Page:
Employment and Labour Minister Thulas Nxesi has signed an updated Covid-19 Temporary Employer/Employee Relief Scheme (TERS) Directive, which was gazetted on March 4, laying the foundation for the Unemployment Insurance Fund (UIF) to process claims for the new TERS extension.
The new Directive is the sequel to the announcement of the extension pronounced by President Cyril Ramaphosa in his State of the Nation Address in February of further support to sectors that are unable to operate owing to lockdown measures.
After much deliberation between the UIF and the National Economic Development and Labour Council (Nedlac) social partners it was agreed that the extension should cover businesses or establishments in sectors hardest hit by lockdown such as tourism, liquor, hospitality, conferencing events and other business activities still affected in related value chains.
Nedlac social partners considered the list that the UIF proposed and ensured that it covered all business activities that cannot fully operate as a result of lockdown regulations.
UIF acting commissioner Marsha Bronkhorst says the social partners emphasised the careful consideration of other business activities that get indirectly impacted if the main business they render a service to is not operational.
For example, she says a bottling supplier in the liquor industry is likely to be affected if production is stopped or reduced by the alcohol manufacturer, and so does the grape or grain farmer who supplies raw material to the manufacturer.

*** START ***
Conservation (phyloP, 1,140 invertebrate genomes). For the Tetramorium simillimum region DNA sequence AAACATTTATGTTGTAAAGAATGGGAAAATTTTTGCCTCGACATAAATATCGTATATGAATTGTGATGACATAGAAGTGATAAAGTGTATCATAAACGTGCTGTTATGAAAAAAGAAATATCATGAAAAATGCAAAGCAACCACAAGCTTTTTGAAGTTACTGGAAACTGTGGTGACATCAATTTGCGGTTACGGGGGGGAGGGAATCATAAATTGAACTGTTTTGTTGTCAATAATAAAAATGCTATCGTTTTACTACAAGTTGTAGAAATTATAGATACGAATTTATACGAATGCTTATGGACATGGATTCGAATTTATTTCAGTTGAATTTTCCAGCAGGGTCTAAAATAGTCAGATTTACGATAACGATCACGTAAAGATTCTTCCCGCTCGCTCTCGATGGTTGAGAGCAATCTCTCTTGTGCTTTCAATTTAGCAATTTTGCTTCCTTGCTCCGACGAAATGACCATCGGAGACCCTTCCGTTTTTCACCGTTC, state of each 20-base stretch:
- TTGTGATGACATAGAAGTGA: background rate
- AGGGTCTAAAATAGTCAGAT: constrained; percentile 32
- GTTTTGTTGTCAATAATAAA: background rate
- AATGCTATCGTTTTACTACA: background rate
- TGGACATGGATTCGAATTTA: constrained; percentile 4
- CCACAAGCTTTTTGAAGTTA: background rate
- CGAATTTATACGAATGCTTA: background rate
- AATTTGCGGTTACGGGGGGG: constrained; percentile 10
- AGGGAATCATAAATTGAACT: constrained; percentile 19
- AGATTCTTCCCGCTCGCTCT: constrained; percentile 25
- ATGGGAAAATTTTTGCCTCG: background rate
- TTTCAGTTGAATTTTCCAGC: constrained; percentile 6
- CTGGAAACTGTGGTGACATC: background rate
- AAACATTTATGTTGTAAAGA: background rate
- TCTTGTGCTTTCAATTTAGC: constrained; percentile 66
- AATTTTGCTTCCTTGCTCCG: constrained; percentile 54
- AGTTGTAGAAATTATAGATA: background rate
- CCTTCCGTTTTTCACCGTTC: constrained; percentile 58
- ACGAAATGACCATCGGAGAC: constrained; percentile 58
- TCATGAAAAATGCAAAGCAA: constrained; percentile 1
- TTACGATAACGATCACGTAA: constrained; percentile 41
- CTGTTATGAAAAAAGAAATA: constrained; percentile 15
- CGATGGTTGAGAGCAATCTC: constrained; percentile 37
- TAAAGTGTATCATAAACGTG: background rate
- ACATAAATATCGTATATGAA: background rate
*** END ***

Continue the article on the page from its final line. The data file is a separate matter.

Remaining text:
“So, the invaluable input from social partners has assisted in drawing up the comprehensive list that is attached as an annexure to the Directive.”
According to the new Directive, Covid-19 TERS payments will only be applicable to employees who are contributors to UIF. This means that any employee who is registered with the UIF as a contributor and falls within the identified sectors or business establishments, and has not been able to work normally, will qualify to receive the benefit.
The benefit will also cover vulnerable employees who have comorbidities, or who are 60 years and older and cannot be safely accommodated at work, and those who must isolate or quarantine to prevent infections, regardless of the sector they work in.
In addition, employees who do not work in the specified sectors but who continue to be affected by other Covid-19 factors – such as short-time, shift rotations, temporary layoff, or other operational requirements related to current economic conditions – will be entitled to claim relief under Section 12 (1B) of the UIF Act.
To assist employees in increasing the benefits associated with credits used in claiming under 12 (1B), the Directive permits for the benefit calculated to be paid out in full (and not as usual to the benefit level), providing that, when added to what the employee earned for work performed in the period, it does not exceed their normal earnings.
The UIF will follow two payment iterations for the extension period – the first being from October 16 to December 31, 2020, and the second from January 1 to March 15.
With immediate effect, the UIF says its online application system is open to start processing claims for the first payment iteration. Guidelines on the application process are available on the Department of Employment and Labour website.